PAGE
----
Employees with financial problems tend to be less productive than others. So it's not surprising that employers try to provide a little extra financial stability through employee credit unions, 401(k) plans and bonuses.
But what about short-term, high-fee loans?
That's just what some companies are trying. They're offering "workplace" loans of $150 to $500 with fees ranging from $8 to $25 plus interest, according to a report in The Wall Street Journal. The loans usually last about two weeks, and employees repay what's owed directly from their paychecks. These employer-sponsored loans are being advertised as a cheaper alternative to the traditional payday loan, even though they can carry an effective annual interest rate of 165 percent.
I suppose I should applaud a new alternative for cash-strapped workers, given the concern over typical payday lenders and the strong consumer demand for short-term loans. But I’m not.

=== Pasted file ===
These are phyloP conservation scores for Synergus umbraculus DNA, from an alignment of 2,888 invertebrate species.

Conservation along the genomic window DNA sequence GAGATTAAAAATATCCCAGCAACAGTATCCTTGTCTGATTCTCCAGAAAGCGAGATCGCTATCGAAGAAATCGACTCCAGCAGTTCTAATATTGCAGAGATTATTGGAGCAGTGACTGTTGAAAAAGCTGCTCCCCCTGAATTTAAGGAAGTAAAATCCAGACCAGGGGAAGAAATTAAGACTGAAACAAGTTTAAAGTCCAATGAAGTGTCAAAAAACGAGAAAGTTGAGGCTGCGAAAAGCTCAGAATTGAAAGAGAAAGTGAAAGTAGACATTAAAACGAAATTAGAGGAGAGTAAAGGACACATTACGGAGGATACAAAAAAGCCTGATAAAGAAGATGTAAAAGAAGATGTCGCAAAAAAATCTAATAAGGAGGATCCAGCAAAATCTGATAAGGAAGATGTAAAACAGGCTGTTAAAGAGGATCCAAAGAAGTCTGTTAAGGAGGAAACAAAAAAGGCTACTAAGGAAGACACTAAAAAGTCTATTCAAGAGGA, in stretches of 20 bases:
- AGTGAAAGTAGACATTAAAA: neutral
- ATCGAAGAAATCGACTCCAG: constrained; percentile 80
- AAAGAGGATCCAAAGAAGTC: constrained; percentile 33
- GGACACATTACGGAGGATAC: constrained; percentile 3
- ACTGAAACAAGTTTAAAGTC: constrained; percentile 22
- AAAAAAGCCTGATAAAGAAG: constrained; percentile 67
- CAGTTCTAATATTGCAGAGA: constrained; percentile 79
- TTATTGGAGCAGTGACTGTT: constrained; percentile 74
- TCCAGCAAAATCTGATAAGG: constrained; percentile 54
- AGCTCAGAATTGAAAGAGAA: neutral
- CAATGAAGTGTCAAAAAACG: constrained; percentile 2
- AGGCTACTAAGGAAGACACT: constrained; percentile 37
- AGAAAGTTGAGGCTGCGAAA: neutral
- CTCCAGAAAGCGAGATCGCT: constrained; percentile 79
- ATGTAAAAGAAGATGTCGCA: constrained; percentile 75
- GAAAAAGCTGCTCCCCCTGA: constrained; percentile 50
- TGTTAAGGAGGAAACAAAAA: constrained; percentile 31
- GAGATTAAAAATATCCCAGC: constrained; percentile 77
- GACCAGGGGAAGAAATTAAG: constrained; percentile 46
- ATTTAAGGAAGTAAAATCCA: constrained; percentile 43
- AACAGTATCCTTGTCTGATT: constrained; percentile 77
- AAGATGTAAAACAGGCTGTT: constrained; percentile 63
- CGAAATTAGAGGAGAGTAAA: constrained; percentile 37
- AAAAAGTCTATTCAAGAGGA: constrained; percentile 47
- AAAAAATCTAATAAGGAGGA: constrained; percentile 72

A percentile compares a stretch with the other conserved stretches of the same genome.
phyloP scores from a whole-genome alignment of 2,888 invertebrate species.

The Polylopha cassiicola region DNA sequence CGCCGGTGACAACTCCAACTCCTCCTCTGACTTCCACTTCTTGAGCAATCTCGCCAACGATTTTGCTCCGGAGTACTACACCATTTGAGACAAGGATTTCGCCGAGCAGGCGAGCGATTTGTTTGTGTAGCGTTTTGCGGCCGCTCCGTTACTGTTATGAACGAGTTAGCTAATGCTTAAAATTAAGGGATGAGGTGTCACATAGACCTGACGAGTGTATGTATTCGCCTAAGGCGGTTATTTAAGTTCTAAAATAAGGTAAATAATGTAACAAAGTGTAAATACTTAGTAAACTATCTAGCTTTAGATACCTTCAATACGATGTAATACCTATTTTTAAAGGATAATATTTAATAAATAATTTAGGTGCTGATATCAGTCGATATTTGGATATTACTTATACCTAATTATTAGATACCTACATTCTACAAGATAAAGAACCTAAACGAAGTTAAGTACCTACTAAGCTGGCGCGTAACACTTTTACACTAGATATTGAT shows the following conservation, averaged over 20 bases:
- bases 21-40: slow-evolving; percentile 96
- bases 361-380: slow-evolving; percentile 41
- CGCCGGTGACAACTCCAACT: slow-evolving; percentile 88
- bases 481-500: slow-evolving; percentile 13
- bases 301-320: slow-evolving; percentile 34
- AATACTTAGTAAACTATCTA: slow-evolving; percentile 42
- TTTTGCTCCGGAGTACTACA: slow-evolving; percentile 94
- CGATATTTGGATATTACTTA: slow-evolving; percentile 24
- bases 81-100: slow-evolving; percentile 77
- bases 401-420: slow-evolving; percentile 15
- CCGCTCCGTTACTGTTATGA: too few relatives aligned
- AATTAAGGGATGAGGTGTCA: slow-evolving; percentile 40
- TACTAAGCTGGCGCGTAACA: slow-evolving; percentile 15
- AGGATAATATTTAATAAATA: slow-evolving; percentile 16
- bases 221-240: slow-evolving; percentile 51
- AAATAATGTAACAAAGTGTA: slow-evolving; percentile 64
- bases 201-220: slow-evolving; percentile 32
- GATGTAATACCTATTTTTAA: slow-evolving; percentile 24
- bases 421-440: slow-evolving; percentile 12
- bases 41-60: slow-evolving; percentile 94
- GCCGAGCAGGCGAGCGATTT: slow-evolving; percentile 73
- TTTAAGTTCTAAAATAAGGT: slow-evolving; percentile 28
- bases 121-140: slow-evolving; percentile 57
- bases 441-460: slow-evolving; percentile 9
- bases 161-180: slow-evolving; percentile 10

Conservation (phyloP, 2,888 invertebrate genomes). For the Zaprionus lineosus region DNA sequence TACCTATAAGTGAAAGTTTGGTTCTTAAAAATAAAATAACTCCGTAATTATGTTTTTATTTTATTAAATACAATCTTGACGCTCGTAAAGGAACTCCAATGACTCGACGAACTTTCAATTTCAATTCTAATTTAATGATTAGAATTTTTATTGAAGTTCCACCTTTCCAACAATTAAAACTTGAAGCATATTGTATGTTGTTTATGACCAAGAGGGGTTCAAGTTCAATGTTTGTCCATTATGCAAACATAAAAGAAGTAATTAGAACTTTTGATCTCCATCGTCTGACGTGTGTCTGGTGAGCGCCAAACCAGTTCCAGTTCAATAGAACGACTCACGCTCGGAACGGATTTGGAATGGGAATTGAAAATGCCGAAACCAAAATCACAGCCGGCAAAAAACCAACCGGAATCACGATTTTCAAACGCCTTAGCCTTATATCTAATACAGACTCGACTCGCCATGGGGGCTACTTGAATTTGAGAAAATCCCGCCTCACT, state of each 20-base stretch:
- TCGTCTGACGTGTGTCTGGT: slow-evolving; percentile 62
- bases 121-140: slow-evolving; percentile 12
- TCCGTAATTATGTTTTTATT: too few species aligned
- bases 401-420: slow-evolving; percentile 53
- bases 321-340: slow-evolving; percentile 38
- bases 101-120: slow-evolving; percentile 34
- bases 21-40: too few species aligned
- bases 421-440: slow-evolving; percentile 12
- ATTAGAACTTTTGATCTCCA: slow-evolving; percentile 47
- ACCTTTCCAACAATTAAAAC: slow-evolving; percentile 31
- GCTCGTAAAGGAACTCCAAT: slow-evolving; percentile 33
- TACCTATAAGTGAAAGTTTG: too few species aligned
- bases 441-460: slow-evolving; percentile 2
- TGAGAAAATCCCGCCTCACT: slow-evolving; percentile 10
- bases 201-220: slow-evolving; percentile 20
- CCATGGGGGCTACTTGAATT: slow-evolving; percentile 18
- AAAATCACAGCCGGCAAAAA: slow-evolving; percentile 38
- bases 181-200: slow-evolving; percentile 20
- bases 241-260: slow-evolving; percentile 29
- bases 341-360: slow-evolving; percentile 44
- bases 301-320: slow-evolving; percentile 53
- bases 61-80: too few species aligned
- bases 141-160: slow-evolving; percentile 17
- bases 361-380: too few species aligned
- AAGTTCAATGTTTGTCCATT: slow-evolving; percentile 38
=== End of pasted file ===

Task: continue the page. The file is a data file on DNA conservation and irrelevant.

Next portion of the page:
Here’s why: Workplace loans serve the same purpose as payday loans, and they can create the same problems. Consumers generally turn to them because they need to bridge a gap in their finances. Usually, they're living paycheck to paycheck and need money for an unexpected expense. But with such a tight budget, it's unlikely that they'll have enough from their next paycheck to repay the loan. So, how does it get repaid? In many cases, with another loan. This can start a vicious, expensive cycle that is difficult to break.
Rather than rely on workplace loans or payday loans or any other form of emergency financing, consumers should learn how to plan ahead. They should be encouraged to build their own rainy day fund by socking away a few dollars each pay period. Sure, they'll make sacrifices to keep building their savings. But it'll be worth the peace of mind that comes from knowing they can pay for their next car repair or medical issue. No borrowing necessary.
Instead of short-term loans, employers could offer automatic withdrawals from paychecks into savings accounts. They could encourage saving by matching a percentage of what their workers deposit. Now that would make a positive difference in their employee’s lives.
What do you think?